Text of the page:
But by way of example of the demand for such services, Newcastle Primary Care Trust was one of the projects short-listed for my Foundation’s Awards for Good Practice in Integrated Health Care two years ago. There are parts of Newcastle where, sadly, levels of deprivation, poor health and chronic long-term sickness are high. In some parts of the Trust area, one in five residents are unable to work due to ill-health.
Requests from local people resulted in the creation of a pilot project to provide complementary health care free on the NHS and it has been a resounding success Ladies & Gentlemen; 70 per cent of those making use of complementary healthcare on the NHS - which includes acupuncture, osteopathy and therapeutic massage - live in the most deprived areas of Newcastle.
Of course, there are many demands on NHS resources, but I do firmly believe that an integrated approach, particularly for those with chronic conditions, may have much to offer the health service, particularly in terms of cost savings and where service provision is made, it does appear to be heavily utilised.
An integrated approach offers different therapeutic options, which is why last year I was so very pleased to launch my organisation’s Primary Care Initiative which is designed to support a range of projects within the NHS. At the heart of the strategy is the aim of ensuring that patient needs and choice are being properly met, something which I am pleased to acknowledge is, in general, now receiving much greater prioritisation.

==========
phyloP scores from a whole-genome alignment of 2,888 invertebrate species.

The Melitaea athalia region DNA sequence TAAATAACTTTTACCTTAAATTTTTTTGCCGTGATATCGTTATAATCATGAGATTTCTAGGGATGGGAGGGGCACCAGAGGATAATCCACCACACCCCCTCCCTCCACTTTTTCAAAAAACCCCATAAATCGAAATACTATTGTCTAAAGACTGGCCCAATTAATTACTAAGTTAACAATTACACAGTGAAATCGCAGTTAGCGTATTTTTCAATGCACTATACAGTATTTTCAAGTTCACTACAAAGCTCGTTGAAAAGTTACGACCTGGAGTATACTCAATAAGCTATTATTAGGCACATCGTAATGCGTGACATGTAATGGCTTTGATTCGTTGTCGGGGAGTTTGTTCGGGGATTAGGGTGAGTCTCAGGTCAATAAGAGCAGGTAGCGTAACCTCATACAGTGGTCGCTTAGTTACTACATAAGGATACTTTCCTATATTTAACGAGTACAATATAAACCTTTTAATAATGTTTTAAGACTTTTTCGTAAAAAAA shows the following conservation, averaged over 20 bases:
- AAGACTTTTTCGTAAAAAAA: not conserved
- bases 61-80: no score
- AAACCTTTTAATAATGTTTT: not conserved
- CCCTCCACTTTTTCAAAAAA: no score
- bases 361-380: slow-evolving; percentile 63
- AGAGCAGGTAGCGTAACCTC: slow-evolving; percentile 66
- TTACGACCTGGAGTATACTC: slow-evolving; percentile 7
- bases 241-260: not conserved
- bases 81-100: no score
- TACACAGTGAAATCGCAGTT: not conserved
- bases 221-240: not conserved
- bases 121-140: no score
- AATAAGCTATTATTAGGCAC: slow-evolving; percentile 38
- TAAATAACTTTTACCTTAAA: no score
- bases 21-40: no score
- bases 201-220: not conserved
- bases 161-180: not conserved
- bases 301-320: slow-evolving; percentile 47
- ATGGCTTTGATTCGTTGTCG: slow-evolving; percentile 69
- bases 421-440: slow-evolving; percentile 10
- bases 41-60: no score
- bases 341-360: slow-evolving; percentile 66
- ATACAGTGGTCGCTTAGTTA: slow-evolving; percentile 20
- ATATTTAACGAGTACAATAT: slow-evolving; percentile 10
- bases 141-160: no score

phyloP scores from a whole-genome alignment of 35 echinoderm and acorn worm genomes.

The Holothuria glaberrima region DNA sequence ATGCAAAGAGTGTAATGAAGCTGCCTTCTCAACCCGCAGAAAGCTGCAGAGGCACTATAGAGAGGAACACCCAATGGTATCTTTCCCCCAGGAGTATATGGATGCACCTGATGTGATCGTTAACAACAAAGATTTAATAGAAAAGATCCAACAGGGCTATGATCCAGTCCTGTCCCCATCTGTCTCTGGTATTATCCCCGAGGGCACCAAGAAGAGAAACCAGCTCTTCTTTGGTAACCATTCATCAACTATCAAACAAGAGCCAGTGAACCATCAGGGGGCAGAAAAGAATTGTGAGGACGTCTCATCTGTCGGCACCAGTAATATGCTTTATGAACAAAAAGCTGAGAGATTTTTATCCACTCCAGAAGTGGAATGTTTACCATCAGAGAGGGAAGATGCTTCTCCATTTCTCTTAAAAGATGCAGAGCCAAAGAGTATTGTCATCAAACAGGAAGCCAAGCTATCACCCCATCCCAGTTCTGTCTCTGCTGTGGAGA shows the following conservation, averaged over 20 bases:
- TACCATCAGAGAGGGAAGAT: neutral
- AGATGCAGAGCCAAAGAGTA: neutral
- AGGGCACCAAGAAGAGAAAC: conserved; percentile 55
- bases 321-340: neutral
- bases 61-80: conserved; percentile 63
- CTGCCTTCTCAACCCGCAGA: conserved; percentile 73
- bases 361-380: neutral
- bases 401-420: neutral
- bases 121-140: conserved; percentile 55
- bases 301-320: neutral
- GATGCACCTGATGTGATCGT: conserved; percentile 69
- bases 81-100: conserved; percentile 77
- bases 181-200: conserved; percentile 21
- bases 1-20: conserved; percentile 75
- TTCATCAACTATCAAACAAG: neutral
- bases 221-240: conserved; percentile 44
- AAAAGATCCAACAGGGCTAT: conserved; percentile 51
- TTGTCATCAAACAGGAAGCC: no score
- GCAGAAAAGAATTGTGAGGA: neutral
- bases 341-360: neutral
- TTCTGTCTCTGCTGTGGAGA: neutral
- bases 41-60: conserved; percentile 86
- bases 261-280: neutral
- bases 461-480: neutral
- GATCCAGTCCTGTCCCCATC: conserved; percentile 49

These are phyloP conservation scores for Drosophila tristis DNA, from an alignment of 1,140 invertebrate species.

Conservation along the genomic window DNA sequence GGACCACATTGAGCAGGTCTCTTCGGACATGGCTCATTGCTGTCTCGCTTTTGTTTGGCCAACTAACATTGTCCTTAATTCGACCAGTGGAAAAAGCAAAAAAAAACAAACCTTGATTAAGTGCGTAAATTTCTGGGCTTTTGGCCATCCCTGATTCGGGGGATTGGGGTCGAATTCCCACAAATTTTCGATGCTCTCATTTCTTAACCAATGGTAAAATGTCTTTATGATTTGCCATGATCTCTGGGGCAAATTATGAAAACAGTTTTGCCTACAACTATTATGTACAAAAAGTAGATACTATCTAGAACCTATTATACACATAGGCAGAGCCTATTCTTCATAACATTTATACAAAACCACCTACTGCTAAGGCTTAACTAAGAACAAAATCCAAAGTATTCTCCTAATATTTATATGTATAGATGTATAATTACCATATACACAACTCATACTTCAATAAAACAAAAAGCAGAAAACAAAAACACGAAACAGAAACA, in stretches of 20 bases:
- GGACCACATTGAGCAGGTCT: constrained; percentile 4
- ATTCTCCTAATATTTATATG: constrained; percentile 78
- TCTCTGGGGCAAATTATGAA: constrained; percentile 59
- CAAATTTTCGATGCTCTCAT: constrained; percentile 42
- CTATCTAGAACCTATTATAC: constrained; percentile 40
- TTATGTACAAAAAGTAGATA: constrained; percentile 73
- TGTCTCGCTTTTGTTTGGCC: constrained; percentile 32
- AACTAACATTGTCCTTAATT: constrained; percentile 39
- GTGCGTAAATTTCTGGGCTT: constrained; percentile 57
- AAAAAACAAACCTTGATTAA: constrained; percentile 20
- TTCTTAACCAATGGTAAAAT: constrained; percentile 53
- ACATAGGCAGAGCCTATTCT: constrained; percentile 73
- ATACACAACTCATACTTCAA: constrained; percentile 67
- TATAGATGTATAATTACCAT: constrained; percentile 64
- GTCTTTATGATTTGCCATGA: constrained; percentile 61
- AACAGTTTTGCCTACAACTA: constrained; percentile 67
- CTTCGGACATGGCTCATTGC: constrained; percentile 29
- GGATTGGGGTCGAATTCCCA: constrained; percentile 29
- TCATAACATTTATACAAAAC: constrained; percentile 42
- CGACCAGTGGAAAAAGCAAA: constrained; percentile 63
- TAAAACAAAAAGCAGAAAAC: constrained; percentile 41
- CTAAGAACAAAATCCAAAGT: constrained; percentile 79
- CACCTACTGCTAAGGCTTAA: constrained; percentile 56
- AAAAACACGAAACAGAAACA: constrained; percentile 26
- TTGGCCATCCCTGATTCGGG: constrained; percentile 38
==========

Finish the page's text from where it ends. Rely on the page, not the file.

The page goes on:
But at the same time, Ladies and Gentlemen, if the NHS is being encouraged to provide a more integrated approach, then it does, quite rightly, require reassurance that complementary medicine is being offered by competent practitioners. The House of Lord’s Select Committee Report on Complementary and Alternative Medicine in 2000, quite sensibly recommended that only complementary professions which were statutorily regulated, or which had well-established arrangements for voluntary self-regulation, should be made available through the NHS.